Joe Henry
Joe Henry I only have so much time here. There is a chicken boiling on the stove and mouths to feed and, alas, I am the conduit between them. Some say that this is a sign of pure vanity: my belief that, without me, nothing would get done. But I've tested the theory. And if I don't put a chicken on the table in the next hour no one in this house is going to eat, and there will surely be hell to pay. This doesn't prove I'm not vain, I don't suggest; only that I've come by it honestly. By the same token, the new album you now hold in your hands. Tiny Voices, is -if you'll allow me- the chicken that, well, only I could deliver. For better or worse. Suitable for weddings and bar mitzvahs, it was lovingly prepared and fashioned with just you in mind.

This is my ninth album. (You can saw me in half and count the rings.) It is my first for Anti-/Epitaph Records, though I have been in deep with them for sometime now, as I produced Solomon Burke's album Don't Give Up On Me last year on their behalf. It's nice work if you can get it, and Solomon and I even have matching Grammy trophies which would make handsome bookends, should hard times ever return and we are forced to share an apartment in, say, Echo Park. But back to my story: with a few exceptions, most all of the songs on Tiny Voices were written during a fairly short span of time. I tried to imagine the dramatic arc of a movie (one that would perhaps star Edward Norton or Wesley Snipes as yours truly), and then wrote songs accordingly. And can't you just picture the scenes? Me at the start of the Cuban revolution; me in Biblical times; me at the circus, or me struggling beneath the flag of god-knows-what hopelessly misguided country? Yes, I'm quite sure you can see it, though it is all pure fiction. Such is the songwriter's craft, and such is the sleight of hand that is our stock in trade. We sing the word "I," you automatically picture The Singer out on the high seas, riding the dip and pitch of every verse that goes by. "Joe Henry owns a monkey!" some of you have even written in the past. You believe it and I love you for that. It gives me purpose and direction, and don't think for a minute that I don't appreciate it.

Here's what you'll need to know: Tiny Voices was recorded essentially "live" over a five-day period in December of 2002, at the old Sound Factory in the heart of Hollywood. For these sessions, I took the coward's way out and hired only excellent musicians; ones with whom I could also enjoy a good meal. If you follow that simple rule, I find that the rest of the process generally takes care of itself. That, and I was very careful before hand not to record any elaborate demos that I would have to conquer or live to regret. I provided, as reference, only the most skeletal song facsimiles to those involved so that everything was a matter of mutual discovery. "Action!" I would yell, and things would start tumbling into (and out of) place. It is a veryliberating way to work and songs surprise you at every turn. (Remember "The Crying Game?" Fair enough.) I assembled a band that had as its core Chris Bruce on guitar, Jennifer Condos onbass, and Jay Bellerose on drums and percussion. I had the luxury of two brilliant keyboard players sitting back-tp-back in the room: David Palmer and Patrick Warren; and to this mix I added the great jazz clarinetist Don Byron and his frequent confederate Ron Miles on trumpet. The iconic drummer Jim Keltner dropped by one evening and sat with Jay at a single kit for the four-handed take of the song "Flag." And finally, my old friend, the late Gregg Arreguin, made his last studio appearance as an already-ghostly presence on "Widows of the Revolution." We sat with our knees touching as we played, he and I, and I swear he was levitating. But then there was something about Gregg's person and his playing that was always beautifully... untethered. Ask anybody.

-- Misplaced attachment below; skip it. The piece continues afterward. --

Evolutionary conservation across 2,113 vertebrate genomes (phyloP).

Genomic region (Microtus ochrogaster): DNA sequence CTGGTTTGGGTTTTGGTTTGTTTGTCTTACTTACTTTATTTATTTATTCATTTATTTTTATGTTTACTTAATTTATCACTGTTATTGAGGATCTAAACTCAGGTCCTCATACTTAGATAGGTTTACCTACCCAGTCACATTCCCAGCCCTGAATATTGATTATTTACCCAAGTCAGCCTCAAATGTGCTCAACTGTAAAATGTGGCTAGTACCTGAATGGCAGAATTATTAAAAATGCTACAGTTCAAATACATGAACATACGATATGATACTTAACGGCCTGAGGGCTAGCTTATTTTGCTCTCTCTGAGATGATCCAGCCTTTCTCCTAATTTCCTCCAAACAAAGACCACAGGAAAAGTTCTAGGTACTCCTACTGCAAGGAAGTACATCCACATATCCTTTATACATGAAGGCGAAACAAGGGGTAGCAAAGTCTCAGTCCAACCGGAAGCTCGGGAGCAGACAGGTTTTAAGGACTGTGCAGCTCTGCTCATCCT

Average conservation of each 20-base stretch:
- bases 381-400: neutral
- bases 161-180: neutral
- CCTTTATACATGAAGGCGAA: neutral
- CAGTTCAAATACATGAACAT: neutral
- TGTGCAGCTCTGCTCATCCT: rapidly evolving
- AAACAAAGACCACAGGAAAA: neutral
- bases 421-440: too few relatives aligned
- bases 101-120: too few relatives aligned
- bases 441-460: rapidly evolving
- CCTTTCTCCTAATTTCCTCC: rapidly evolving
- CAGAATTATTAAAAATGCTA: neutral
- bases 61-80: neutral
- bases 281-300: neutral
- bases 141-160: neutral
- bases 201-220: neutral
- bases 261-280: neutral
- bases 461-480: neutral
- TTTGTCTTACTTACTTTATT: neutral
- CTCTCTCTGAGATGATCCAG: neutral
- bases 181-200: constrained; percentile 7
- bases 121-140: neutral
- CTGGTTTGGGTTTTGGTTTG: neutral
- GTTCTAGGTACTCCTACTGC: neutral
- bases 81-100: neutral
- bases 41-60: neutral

This record may sound wildly different than the ones I've made before it. It did to me, at first. But I am frequently amazed at how things that strike the ear as foreign and abstract to begin with, soon become familiar and orderly. Even inevitable. After Scar, (my release of 2001), this seemed the next logical step, as working with Omette Coleman, Brad Mehldau and Marc Ribot on that record inspired, certainly, a continuing interest in a particular sonic philosophy. It has something to do with accepting chaos, and with favoring discovery over self-expression. Suffice it to say that it has never been my intention to try to make a "jazz record" (whatever that is), but I have found great purchase by inviting musicians with a jazz sensibility into my proverbial house and seeing where they place the furniture. In that regard, I am unoffendable and love the mystery involved. The world is big, after all, and I've been influenced by all of it: Edith Piaf and Leadbelly, Malcolm X and Dick Van Dyke. And I think I hear them all in here. I believe Don Byron also practices this afore mentioned unnamable philosophy, which is how he can pledge equal dedication to the music of both Stravinsky and Micky Katz, and why we rarely needed to discuss direction. (In fact the only direction I really gave any of the musicians before the first day of of recording Tiny Voices was to watch Luis Bunuel's "The Criminal Life of Archibald de la Cruz.") There are many ways a song can take shape, and they can always be different. They need only to be, finally, a living thing unto themselves. Then you are free of them. I find this an easy enough idea to embrace, and strangely comforting in these truly interesting times.

Speaking of which, there is an ancient Chinese curse where this is what you wish upon your enemy: "may you live in interesting times." What could be worse?! Not much, they seem to be saying. But I'm determined to make the best of it.